Yesterday I visited the Wellington SPCA in Newtown. There was a lovely woman on reception who told us she used to work there as a volunteer but she had managed to gain a paid job – in an organisation she obviously loves. The downside for her is that she no longer gets to spend so much time with the kittens!
Why work in the voluntary sector?
There are many reasons why graduates consider careers in the voluntary sector. Most employees are not in it for the money (although some larger charities may pay comparable salaries to the private and public sector) – the reward is job satisfaction, giving back and knowing you are making a positive difference. The sector covers health, education, welfare, social development, law, the environment and the economy, so many organisations will be taking on major issues and problems and striving for social change.
The non-profit sector can also offer variety and choice – you can work at a local community level or for a large international charity with prospects for travel or overseas transfers. Organisations are not working to make a profit so due to tight budgets and fewer staff, they will often offer more responsibility and promotion earlier in your career. There is plenty of opportunity to develop a wide range of skills and lots of scope for creative and innovative thinking! Hours can be flexible, however be prepared to work hard.
If this sector appeals to you, here are some tips for finding paid work.
Get to know the sector
The voluntary sector is wide and varied and there are different terms used to describe it. When you are job seeking, make sure you look at all the options.
Organisations may be categorised as: non-profit, not-for-profit, voluntary, community, charity, voluntary welfare, non governmental (NGO), third sector (or sometimes fourth), independent sector and social enterprise. The types of organisations under this umbrella vary considerably from sports and social clubs to social service organisations, environmental groups and charitable trusts.
Jobs and careers are similar to those in the public and private sectors, such as HR, administration, finance, management, marketing and communications. The voluntary sector will also offer roles in fundraising, volunteer management, service delivery, programme management, advice and support roles, as well as direct work for specific causes. Often jobs will involve working with people and striving for social change so if you are a solitary sole, this sector may not be for you.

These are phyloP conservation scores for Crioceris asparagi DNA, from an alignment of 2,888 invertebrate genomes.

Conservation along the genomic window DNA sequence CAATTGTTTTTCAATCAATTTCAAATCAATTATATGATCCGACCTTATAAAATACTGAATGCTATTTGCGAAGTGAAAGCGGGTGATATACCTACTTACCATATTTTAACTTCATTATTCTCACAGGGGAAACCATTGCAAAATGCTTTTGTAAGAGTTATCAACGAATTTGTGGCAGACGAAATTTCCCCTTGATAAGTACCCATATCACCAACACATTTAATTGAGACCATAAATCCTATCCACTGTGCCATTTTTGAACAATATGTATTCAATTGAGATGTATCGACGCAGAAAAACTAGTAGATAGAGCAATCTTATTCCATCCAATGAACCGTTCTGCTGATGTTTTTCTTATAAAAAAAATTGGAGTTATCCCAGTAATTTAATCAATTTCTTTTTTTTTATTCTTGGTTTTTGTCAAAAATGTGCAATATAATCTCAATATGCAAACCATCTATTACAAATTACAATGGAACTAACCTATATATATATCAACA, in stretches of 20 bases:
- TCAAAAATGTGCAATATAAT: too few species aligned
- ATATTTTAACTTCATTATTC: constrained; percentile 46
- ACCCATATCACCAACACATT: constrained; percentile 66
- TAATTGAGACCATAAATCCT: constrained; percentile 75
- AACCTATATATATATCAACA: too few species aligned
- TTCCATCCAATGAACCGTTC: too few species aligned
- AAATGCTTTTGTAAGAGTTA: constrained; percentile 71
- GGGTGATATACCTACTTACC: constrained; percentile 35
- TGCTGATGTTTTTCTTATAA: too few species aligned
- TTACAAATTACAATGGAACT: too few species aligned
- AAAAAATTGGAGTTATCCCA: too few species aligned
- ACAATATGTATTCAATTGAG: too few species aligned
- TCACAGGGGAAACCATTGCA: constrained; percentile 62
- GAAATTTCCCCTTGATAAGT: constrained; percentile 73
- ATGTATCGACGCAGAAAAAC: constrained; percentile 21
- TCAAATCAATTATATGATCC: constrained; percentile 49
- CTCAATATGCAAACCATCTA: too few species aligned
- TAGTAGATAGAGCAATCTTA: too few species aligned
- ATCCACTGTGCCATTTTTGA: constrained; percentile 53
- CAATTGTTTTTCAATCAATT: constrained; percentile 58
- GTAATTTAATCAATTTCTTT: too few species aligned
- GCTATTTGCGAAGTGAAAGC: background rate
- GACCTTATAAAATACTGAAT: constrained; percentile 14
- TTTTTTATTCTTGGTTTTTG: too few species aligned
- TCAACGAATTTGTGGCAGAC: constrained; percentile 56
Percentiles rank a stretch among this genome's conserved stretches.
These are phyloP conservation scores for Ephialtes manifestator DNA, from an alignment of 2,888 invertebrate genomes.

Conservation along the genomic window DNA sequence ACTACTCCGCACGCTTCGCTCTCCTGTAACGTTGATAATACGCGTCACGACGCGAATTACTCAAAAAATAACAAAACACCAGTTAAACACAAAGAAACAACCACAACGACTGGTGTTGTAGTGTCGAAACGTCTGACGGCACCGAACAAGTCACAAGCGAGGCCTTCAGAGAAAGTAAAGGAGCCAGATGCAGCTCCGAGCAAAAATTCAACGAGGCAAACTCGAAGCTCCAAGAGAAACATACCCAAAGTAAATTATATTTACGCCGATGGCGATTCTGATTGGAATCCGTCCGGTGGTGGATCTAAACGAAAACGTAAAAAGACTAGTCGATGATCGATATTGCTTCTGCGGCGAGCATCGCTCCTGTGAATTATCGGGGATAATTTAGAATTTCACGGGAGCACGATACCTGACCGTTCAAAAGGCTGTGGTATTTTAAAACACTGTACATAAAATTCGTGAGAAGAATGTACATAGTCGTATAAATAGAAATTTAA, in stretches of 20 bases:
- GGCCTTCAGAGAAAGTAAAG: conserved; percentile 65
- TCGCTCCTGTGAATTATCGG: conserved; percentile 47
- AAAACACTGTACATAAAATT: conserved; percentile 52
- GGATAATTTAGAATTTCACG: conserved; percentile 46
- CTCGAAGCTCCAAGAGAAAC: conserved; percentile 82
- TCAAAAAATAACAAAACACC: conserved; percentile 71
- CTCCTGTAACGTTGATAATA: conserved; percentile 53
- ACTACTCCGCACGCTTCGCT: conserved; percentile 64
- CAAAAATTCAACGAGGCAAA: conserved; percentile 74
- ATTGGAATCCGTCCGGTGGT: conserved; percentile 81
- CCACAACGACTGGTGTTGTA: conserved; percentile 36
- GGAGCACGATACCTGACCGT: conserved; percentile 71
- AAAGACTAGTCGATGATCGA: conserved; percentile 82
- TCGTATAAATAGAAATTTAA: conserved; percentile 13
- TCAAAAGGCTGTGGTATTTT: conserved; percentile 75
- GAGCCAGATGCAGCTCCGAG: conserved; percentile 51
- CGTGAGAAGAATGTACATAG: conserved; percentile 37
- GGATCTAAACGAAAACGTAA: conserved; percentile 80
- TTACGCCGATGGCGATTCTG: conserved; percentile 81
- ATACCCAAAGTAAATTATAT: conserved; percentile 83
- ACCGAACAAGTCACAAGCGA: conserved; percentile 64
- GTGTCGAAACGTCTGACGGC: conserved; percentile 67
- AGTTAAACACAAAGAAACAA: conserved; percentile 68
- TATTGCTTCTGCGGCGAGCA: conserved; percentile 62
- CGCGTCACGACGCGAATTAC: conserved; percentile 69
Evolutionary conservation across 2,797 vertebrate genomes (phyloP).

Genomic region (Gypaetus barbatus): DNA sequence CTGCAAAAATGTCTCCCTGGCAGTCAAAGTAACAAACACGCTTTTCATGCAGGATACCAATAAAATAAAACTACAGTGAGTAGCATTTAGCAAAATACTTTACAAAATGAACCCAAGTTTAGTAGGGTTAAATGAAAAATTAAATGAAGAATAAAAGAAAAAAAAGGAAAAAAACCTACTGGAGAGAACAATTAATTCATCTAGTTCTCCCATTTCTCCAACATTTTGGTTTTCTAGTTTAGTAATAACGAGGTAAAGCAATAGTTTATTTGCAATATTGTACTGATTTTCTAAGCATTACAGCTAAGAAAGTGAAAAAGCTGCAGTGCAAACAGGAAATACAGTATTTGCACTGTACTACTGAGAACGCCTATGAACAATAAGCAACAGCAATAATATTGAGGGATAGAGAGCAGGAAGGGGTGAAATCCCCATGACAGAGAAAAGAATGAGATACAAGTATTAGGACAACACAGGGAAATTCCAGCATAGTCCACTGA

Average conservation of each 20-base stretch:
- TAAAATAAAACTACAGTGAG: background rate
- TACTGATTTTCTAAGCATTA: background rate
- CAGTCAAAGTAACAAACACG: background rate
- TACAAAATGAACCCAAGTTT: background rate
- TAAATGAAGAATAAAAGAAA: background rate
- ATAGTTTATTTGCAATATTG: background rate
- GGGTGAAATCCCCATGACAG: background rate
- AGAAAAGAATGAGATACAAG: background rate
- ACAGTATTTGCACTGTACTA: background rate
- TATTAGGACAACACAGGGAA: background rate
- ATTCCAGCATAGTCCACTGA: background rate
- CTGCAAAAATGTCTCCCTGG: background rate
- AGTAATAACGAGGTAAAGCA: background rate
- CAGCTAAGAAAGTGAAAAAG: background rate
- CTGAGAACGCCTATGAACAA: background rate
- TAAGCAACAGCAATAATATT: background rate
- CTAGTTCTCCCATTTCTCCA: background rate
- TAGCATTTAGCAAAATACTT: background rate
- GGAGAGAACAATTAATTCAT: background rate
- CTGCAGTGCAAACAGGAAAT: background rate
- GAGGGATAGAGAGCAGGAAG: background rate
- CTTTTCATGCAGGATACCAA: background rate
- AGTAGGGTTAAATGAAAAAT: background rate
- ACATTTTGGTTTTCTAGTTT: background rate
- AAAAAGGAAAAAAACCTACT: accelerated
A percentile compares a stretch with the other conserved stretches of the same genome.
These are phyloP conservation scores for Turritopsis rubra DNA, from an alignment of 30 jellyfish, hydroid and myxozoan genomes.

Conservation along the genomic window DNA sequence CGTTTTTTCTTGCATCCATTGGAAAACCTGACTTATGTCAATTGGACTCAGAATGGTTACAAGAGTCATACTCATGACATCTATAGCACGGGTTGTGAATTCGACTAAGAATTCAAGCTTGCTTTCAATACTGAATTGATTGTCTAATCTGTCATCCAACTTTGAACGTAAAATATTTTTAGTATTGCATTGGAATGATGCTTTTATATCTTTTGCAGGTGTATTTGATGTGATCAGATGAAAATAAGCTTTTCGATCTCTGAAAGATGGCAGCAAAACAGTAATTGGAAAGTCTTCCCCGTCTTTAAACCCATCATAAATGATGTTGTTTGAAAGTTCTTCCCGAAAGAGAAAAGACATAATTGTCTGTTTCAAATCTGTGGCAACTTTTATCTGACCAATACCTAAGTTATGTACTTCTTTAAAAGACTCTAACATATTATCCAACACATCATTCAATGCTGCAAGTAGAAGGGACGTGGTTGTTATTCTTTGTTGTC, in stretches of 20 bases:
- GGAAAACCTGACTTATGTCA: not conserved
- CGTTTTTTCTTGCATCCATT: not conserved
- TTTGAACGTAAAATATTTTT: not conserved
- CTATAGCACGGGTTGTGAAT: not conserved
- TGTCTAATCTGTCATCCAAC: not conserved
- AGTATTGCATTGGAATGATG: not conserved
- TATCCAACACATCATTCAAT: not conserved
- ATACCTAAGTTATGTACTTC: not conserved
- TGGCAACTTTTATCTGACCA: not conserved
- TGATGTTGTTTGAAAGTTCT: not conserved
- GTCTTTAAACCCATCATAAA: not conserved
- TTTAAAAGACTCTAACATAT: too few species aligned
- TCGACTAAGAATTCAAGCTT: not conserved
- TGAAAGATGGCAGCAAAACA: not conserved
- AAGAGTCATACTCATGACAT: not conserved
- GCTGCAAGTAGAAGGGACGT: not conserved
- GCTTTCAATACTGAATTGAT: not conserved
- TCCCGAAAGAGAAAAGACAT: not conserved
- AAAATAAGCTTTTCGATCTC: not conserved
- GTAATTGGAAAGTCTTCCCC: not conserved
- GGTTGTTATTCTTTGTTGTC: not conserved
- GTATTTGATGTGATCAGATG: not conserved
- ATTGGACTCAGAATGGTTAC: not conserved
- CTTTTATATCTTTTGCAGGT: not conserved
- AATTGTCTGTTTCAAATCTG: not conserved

Currently, there are just under 27,000 registered charities in New Zealand. I tried hard to establish the total number of non-profit entities in this country and after a frustrating search discovered that no-one knows for sure! (According to Statistics NZ survey in 2007 there were 97,000 not-for-profit organisations so it is likely there are more today.) Per capita, New Zealand has one of the largest non-profit sectors in the world so it is a worthwhile sector to consider.
Having experience as a volunteer is one of the best ways to explore and find a paid job in the voluntary sector. You may already volunteer in some way at university and by volunteering in the community, you will learn how a non-profit organisation works, how the organisation and the sector is structured and gain valuable skills. Whether you help organise an event, volunteer in a charity shop, mentor, work with people or care for the environment, you are demonstrating commitment and interest. If there is a specific organisation you want to work for, approach them and ask if you can volunteer or shadow an employee. You will get your name known and make useful contacts.
Obtaining a job in this sector, particularly paid work, requires commitment. Larger organisations may advertise widely but often you will need to identify those that interest you and contact them directly. Use any contacts you have from volunteer roles and network in your university, at careers expos and events. Tell as many people as possible that you are looking for this type of work – the power of word of mouth is considerable.
Show passion in your application
Stand out from the crowd! If you are applying for a job make sure you communicate up front in your cover letter what skills you have to offer that will meet that particular organisation’s needs. Demonstrate flexibility and adaptability as multi-skilled candidates are sought after; you may not land your preferred role but there may other one available. Evidence your interest, values and skills by clearly outlining previous volunteering and relevant experience and why you want to work in this sector.